10 Books to Celebrate Pride Month
Happy Pride! Pride Month is a time to celebrate and honor the vast array of genders and sexualities that exist in cultures throughout the world. June is a great time to think about the intersectionalities that gender and sexuality have with race and ethnicity, which is why we’ve included books that represent Black, Brown, and Native cultures. We also strived to present texts wherein the author and illustrators’ identities reflect the characters’ identities.
We’ve included picture books (some are based on real people or events), two middle-grade novels, and one nonfiction picture book. If your interest is piqued and you’d like more suggestions, explore our free exclusive LGBTQIAP+ booklist.
1. My Rainbow by DeShanna Neal and Trinity Neal
Written by and featuring Black trans girl Trinity Neal and her mom, DeShanna, when Trinity can’t find a wig that’s just right for her, Mom sets out to design a wig that reflects and affirms the bright, vibrant personality of her daughter, who also happens to be on the autism spectrum. We love how this family celebrates their daughter in all of her beautiful facets.
2. What Are Your Words? A Book About Pronouns by Katherine Locke
Through joyful illustrations and easy-to-understand language, Ari and their Uncle Lior meet people throughout the neighborhood who use various pronouns, while Ari takes careful time to decide on the words that fit them just right.
3. Rainbow Revolutionaries: 50+ LGBTQ+ People Who Made History by Sarah Prager
Each page of this nonfiction picture book features a short bio and a colorful, full-page illustration of a queer person from history, from the 1500s through current day. It’s great as an independent book for older kids or a read-aloud for younger ones.
4. Ana on the Edge by A. J. Sass
We love this book about Korean American Ana-Marie Jin, a middle schooler who loves competitive figure skating and grapples with her new training regime, her single mom’s struggle to pay for her sport, and her own gender identity. The book includes nonbinary, trans, and gay representation.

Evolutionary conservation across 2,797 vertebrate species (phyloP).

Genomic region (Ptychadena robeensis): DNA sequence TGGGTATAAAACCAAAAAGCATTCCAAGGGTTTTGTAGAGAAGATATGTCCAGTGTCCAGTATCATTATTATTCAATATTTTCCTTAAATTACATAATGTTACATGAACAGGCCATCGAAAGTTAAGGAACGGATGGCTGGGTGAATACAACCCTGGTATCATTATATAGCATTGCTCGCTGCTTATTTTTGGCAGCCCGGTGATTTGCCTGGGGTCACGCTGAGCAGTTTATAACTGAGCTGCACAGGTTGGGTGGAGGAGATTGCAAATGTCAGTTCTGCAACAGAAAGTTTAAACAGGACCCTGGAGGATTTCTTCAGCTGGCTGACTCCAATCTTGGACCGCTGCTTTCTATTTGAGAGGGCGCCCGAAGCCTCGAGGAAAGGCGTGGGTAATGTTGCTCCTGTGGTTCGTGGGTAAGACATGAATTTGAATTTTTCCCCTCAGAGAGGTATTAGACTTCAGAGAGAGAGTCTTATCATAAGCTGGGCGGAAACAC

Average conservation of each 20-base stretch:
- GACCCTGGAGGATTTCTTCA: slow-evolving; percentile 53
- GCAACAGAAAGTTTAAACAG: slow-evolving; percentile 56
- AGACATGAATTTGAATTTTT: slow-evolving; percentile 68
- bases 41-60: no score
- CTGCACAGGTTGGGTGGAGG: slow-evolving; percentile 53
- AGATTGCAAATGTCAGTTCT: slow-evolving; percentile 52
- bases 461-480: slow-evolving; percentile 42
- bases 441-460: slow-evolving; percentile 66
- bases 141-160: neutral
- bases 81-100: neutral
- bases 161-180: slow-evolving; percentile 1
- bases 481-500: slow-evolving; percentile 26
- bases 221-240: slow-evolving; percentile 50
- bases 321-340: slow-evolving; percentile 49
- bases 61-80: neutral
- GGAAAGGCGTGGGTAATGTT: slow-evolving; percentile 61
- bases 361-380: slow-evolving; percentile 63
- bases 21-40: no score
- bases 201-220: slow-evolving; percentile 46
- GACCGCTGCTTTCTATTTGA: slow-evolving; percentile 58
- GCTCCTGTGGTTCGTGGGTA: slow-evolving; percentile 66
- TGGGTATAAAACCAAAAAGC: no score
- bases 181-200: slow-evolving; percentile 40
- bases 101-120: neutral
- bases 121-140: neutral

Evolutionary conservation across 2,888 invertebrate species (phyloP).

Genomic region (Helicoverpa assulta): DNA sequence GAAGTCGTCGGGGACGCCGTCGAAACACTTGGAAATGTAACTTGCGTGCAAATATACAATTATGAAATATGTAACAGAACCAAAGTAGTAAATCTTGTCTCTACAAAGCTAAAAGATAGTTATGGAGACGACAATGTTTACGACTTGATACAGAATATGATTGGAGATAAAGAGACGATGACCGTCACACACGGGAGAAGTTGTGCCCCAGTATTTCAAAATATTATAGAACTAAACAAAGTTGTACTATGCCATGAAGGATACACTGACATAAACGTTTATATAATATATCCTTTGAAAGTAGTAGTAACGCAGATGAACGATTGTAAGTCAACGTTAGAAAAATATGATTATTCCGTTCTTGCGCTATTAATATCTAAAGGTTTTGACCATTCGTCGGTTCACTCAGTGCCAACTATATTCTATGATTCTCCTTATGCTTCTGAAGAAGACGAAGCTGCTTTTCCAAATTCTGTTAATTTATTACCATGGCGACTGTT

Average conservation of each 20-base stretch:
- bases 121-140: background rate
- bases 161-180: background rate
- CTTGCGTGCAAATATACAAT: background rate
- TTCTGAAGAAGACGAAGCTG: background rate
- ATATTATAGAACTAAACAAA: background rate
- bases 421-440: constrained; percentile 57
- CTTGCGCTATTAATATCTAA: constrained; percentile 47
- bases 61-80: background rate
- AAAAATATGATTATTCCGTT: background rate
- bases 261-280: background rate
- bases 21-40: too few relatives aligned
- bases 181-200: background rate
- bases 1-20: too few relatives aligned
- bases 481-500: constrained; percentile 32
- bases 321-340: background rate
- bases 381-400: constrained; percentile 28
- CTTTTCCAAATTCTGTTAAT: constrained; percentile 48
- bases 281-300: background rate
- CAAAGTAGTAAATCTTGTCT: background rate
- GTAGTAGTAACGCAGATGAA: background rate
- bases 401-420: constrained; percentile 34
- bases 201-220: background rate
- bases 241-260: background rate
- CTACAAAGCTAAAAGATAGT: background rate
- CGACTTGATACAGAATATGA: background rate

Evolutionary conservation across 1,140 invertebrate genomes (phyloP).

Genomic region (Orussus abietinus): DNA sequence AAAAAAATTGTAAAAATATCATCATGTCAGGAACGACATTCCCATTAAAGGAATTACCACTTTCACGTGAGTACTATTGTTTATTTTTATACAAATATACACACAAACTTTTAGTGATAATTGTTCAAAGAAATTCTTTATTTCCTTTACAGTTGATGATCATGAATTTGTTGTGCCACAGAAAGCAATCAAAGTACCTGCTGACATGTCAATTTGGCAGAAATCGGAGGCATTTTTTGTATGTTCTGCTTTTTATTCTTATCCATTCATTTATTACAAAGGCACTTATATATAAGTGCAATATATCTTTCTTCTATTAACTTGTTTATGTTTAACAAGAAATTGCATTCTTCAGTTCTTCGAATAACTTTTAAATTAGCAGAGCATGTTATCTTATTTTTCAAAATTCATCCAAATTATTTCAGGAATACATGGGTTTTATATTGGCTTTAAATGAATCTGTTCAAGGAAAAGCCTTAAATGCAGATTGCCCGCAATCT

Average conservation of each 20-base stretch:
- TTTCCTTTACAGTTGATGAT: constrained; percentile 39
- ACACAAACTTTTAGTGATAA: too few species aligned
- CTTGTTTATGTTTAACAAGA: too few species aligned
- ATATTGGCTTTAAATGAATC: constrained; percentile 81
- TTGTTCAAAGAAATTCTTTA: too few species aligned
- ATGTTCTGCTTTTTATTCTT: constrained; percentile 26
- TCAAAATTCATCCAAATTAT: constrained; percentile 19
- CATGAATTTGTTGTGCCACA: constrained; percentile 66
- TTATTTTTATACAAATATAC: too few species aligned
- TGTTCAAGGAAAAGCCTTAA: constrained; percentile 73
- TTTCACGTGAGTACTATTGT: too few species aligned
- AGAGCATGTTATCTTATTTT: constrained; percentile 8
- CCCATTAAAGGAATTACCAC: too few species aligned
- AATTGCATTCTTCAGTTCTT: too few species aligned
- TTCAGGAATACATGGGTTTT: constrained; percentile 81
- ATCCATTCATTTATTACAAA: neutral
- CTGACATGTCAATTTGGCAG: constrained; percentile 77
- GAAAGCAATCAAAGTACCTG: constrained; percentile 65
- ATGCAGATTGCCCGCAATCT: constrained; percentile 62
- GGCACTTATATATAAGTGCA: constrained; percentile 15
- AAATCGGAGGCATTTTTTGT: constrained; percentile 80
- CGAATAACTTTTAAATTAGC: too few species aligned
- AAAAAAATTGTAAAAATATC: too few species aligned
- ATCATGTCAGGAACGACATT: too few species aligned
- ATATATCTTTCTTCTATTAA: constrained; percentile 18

5. Woke: A Young Poet’s Call to Justice by Mahogany L. Browne, Elizabeth Acevedo, and Olivia Gatwood
This stunning poetry collection highlights intersectionality among race, gender, ethnicity, class, and ability, and includes several poems specifically about gender inclusivity. Each poem is accompanied by a full-page illustration and encourages kids to embrace their power and create change.
6. Sylvia and Marsha Start a Revolution! by Joy Michael Ellison
This book gives kids a window into the lives of Sylvia Rivera and Marsha P. Johnson, two proud trans women who started a revolution by standing up for themselves in the face of discrimination from citizens and police officers. We especially like how the book highlights fierce friendships and helping community members.
7. Too Bright to See by Kyle Lukoff
Kyle Lukoff (When Aidan Became a Brother and the Max and Friends series) shines in his first middle-grade novel about twelve-year-old “Bug” who is uncovering several mysteries: why the spirit of their dead gay Uncle is leaving them messages, and how their own gender fits among their cis girl peers embracing femininity on the precipice of middle school.
8. Carlos, The Fairy Boy/Carlos, El Niño Hada by Juan A. Ríos Vega
Told simultaneously in both Spanish and English, Carlos visits his abuelita during Carnival in Panama and gets some help from LGBTQ+ costume maker Luis, who helps him achieve his wish to be a fairy on the queen’s float alongside his girl cousins. The story emphasizes how important it is for gender-expansive kids to get love and support from mentors.
9. 47,000 Beads by Koja and Angel Adeyoha
In this story, Native family members and mentors come together to support and guide Peyton, a two-spirit girl, before her jingle dance at the pow wow. The rich illustrations and gentle tale demonstrate the power of community and the importance of uplifting all voices.
10. Harriet Gets Carried Away by Jessie Sima
While dressed up as a penguin with a bow tie running errands with her dads, Harriet finds herself in a faraway world and must seek help from animal friends to find her way back home. The book captures the wonder of children exploring identity through costumes and the importance of embracing uniqueness and finding friends and family who let you be you.